By Katy Savage and Polly Mikula
Killington’s attempt to codify existing zoning regulations for short-term rentals has hit a snag.
A group that calls itself the Concerned Killington Taxpayers Association, LLC, filed a petition on May 26 to put the question of amending the zoning bylaws to voters, instead of letting the Select Board decide.
A total of 90 people signed the petition — 69 of whom were confirmed registered voters in Killington.
At the Select Board meeting on June 2, Town Manager Chet Hagenbarth reminded non-residents that changing residential status in order to vote in the proposed election on this issue would require the town clerk to notify the resident’s former town/state of this change for other future elections; and that the listers be required to notify the state of Vermont regarding a revision to homestead/school tax status. Unlike in most towns, the homestead tax in Killington is higher than the non-homestead tax.
The petition was filed in response to zoning bylaws the Select Board approved May 5, which were set to go into effect May 25, but because of the holiday weekend the Select Board allowed the petition to be submitted the following day, Tuesday, May 26. The proposed bylaws would have permitted two per bedroom plus two for short-term rental owners for wastewater permits, plus fire safety rules would need to be certified through registering rental properties.
Under existing zoning regulations short-term rental properties are limited to two people per bedroom with no registration. The Planning Commission, with the Select Board’s support, allow for an additional two occupants on top of that capacity to address those that have bunkbeds and/or pullout couches, Hagenbarth noted.
“Technically it’s a violation of wastewater but it doesn’t happen every time, so it’s not a critical concern,” Hagenbarth said in an interview with Killington Pico Area Association (KPAA) Executive Director Mike Coppinger, May 21. “But we do need to get this under control because right now we have three-bedroom houses listed as six-bedroom houses that sleep 25.”
The Planning Commission began discussing amending the zoning bylaws last year in response to one particular property owner that was renting his home to up to more than two dozen people at a time in a residential area. The Planning Commission approved the bylaws in January and sent them to the Select Board for approval.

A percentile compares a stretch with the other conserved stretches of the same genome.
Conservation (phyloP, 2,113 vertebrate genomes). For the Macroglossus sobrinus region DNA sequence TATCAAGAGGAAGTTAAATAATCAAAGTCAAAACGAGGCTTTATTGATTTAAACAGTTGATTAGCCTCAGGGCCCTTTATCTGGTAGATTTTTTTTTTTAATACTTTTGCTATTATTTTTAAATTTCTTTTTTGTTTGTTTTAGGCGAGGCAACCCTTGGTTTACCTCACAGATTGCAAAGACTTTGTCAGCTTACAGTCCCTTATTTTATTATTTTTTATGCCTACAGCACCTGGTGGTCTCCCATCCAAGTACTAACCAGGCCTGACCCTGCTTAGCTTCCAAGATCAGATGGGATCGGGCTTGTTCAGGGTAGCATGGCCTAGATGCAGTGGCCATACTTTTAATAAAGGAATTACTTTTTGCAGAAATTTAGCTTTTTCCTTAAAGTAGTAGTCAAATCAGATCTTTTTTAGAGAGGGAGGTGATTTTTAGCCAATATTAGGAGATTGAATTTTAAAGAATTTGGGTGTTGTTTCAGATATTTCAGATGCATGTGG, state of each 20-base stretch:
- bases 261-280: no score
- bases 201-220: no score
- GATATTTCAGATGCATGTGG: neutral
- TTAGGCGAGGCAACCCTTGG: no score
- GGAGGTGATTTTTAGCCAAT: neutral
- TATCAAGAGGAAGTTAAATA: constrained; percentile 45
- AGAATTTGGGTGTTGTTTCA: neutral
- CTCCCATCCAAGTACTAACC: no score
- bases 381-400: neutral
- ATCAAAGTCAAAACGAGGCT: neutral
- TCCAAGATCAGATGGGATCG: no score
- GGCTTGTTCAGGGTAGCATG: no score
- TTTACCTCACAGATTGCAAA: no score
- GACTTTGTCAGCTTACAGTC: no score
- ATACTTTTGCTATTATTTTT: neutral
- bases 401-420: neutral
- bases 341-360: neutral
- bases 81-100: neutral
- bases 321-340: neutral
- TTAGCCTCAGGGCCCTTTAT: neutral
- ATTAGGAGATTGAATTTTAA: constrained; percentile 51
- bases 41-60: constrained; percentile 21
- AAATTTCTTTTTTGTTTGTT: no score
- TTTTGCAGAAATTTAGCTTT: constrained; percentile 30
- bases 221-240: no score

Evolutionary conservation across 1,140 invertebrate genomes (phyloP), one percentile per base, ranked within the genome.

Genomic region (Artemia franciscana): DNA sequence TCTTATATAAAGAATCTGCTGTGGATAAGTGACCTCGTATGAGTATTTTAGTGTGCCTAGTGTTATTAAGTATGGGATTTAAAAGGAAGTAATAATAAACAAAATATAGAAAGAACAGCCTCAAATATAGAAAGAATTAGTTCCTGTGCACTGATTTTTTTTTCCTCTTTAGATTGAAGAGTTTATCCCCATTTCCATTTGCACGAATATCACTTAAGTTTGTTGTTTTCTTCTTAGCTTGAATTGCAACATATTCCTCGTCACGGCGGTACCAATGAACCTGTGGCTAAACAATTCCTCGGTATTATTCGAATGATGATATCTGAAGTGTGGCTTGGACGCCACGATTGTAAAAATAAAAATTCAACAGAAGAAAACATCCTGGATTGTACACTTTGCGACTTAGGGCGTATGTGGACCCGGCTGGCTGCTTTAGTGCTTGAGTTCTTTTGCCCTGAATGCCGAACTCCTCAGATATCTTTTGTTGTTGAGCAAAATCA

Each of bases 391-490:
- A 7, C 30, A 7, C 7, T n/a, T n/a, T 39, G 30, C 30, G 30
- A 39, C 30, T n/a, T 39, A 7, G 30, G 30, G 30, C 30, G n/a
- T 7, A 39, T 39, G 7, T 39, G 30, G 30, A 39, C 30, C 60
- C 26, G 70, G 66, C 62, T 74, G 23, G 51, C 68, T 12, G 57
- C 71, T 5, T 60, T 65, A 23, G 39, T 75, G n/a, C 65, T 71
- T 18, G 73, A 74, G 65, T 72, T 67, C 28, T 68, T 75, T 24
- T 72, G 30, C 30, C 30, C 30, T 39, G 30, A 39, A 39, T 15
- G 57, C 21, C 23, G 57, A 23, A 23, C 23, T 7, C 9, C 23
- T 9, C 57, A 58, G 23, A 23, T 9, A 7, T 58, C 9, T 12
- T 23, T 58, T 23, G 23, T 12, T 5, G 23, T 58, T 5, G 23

If a short-term rental home exceeds 16 people, the property is classified as a hotel, according to the bylaws, and as such are permitted only in zoning districts that allow hotels and lodges.
“As soon as you get past 16 you meet the hotel designation when it comes to Division of Fire Safety and you might have to put in sprinklers and all kinds of fun stuff,” Hagenbarth explained. “It is about health and safety,” he added.
“It’s really about protecting everybody and making it much simpler for the town to be able to educate, enforce and monitor existing regulations,” Hagenbarth said.
Killington has an estimated 930 short-term rental properties — one of the most in the state.
“We need a registration process in town,” Select Board member Jim Haff said. “People talk about not knowing all the rules and regulations.”
“These are not new regulations,” Haff said, echoing Hagenbarth. “We’re just trying to create an easy and efficient system to enforce what’s always existed. Look, we can do this two ways: with the existing zoning regulations as they are we can cite homeowners for non-compliance and fine them $200 per day as we’re doing with one individual, but that battle has been in court for 18 months— it’s costly and less effective. The other way, what our legal council advised, is the nicer and easier way: that is to have homeowners come in and self-certify that they’re in compliance with all the necessary and existing regulations for short-term rentals — that’s the path we think is smartest for everyone, especially the Killington taxpayers as it’s much cheaper than court battles.”